Med Surg Nurses: How many patients do you care for? - page 4
Hi all! How many patients are you allowed to care of at a time on your med surg floor during days or nights? In our hospital, on days, we go up to 6 and night shift can take up to 7. Just curious. I work at a hospital near... Read More
- 1Jan 8, '13 by Tina, RNAt the hospital I left last year (in NY), a typical med/surg floor would operate like this: One RN on each end of the hall, and an LPN in the middle. Each RN would have 6 of her own patients. The LPN in the middle would also have 6 patients.
HOWEVER, this hospital didn't "allow" LPNs to do a lot of things. According to some LPNs that worked there for years, the hospital had only recently started this "LPNs aren't allowed to do anything" business. In the past they had done lots of things. I'm not very familiar with the LPN scope of practice, but apparently there were things that LPNs were qualified to do, that this hospital still would not allow!
Anyway, the LPN's assignment would be split between the 2 RNs to "oversee". The RN was responsible for anything the LPN wasn't allowed to do, which was basically everything except meds (Unless there were IVP or something). The RN was responsible for doing any documentation, assessments of any kind, making/answering any necessary phone calls (LPNs were not allowed to speak with doctors, lab, etc on the phone), taking/giving report, etc. So, as an RN on a med/surg floor, you were actually responsible for 9 patients! It was so stressful. Rarely, there would be an RN in the middle, and that was a huge gift! No disrespect to the LPNs, but it was just human nature to be grateful to "only" have your 6 patients. Many of the LPNs there are so experienced and knowledgeable. What a waste of their skills!
I thank God every single day that I no longer work there.
- 0Jan 8, '13 by nurseladybug12I am a new nurse, just graduated in may, and I was 4 weeks into a 12 week orientation taking 6 patients on med/surg with little help from anyone. It is very difficult because I felt like I was being neglectful in a way-not knowing enough about patients and then having to give report on them made me feel ashamed, I felt like I wasnt being the nurse I wanted to be-not thinking, not making smart decisions, just following orders like a robot as quickly as I could with all this pent up anxiety. I almost walked out one time when i heard that I was going to have 7 patients, I would have to assess 4 other patients assigned to LPNs, and I had no aide for the totals yet I had aides for the walkie/talkies-gee, real helpful. I laughed at my preceptor when she told me all this and I really felt like I had had enough. I was seeing that everyday each RN would never have no less than 6 patients-even 7 or 8 if someone called out. I dreaded going in knowing that I would always be taking care of 6 patients and thinking I will never feel like I am doing a competent job. So I quit and will be on a unit that will have 4-5 pts.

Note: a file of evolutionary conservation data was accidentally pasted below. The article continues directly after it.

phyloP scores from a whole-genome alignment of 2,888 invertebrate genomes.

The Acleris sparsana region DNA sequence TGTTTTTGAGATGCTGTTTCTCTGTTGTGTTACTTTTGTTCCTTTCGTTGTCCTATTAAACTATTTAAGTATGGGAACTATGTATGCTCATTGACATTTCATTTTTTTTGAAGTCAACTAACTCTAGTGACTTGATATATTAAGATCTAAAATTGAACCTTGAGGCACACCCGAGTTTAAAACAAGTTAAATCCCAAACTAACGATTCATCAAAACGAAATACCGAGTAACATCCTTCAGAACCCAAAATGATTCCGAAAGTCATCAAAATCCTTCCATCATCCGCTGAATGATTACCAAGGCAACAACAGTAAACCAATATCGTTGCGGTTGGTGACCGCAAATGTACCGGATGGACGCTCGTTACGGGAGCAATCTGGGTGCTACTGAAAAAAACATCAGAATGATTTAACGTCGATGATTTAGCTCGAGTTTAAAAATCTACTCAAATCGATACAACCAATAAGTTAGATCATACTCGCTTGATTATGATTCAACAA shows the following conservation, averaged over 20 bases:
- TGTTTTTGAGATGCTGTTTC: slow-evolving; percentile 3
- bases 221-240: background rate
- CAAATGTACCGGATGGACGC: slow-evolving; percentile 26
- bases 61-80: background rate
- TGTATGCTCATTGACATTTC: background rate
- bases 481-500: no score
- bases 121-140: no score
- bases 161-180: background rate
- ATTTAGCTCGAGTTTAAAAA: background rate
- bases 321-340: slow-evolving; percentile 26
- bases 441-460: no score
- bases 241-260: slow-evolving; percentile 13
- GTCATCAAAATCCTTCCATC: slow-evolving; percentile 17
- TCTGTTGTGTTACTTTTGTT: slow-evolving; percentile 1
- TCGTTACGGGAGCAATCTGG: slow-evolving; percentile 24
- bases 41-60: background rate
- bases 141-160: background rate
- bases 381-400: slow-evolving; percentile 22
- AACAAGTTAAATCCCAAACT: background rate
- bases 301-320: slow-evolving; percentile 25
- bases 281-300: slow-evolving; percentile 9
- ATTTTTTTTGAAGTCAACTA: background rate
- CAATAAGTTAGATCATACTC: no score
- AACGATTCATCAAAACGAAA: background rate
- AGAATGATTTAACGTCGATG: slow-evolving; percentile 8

- 0Jan 8, '13 by nurseladybug12Quote from wheekrisMake sure you ask hospitals what the nurse to patient ratio is in the interview because 6 all the time is exhausting and you will dread it!I'm not a nurse yet; I graduate this summer in Maryland, but I am so glad you all are talking about this. It's interesting to hear your perspectives on how many patients are too many!!
- 1Jan 8, '13 by SoldierNurse22, BSN, RN, EMT-BI work within the military system on a mixed hem/onc med surg overflow ward. We are allowed 4 hem/onc-ers at a time (which is a MESS if you're giving lots of chemo) and 5 med-surger-ers at a time (which is also a mess if you've got complete care patients). The standards down the hall on the pure med/surg wards is 5 patients each, but most of the time, nurses have 3-4 patients. I know that our ratios are much better in the military than they are out in civilian nursing. And even though the military has its own set of unique problems, I thank God I'm in this system and not on the outside!
- 1Jan 14, '13 by elizabellNormally 5. Occasionally, if no one calls out, and the acuity is high enough, we might go down to 4 on days. We rotate turns taking 6 at night but 5 is the standard at night. Out of the 5, you're lucky to have 1 walkie-talkie. Most are q4 VS and OOB with staff only. On day shift, you normally have 2 discharges + 2 post-ops (so you really see 7 pts over the course of the day). On nights, you typically start with 4 pts and an empty -- the empty room is either filled with a post-op early in the shift or an ED admission in the middle of the night. (but, no doubt about it, that room will get filled!!)
- 0Feb 6, '13 by jmll1765I work as a charge nurse on nights, we usually have 6 patients per nurse. When the other nurses have 6 each and we get more admissions I start taking patients. Occasionally we will have 7 each. Day shift works a bit differently, they take more patients each so their charge nurse can be a charge nurse. They have discharges and daily rounding with the Drs, so they really need a charge nurse. I find that 4-5 patients is a good number for me. Of course there are times when you only have 3 patients but they feel like 30! I'm fortunate that I work with a team that really works well together. We help each other out and no one leaves in the mornings without first checking to see if any of us need anything.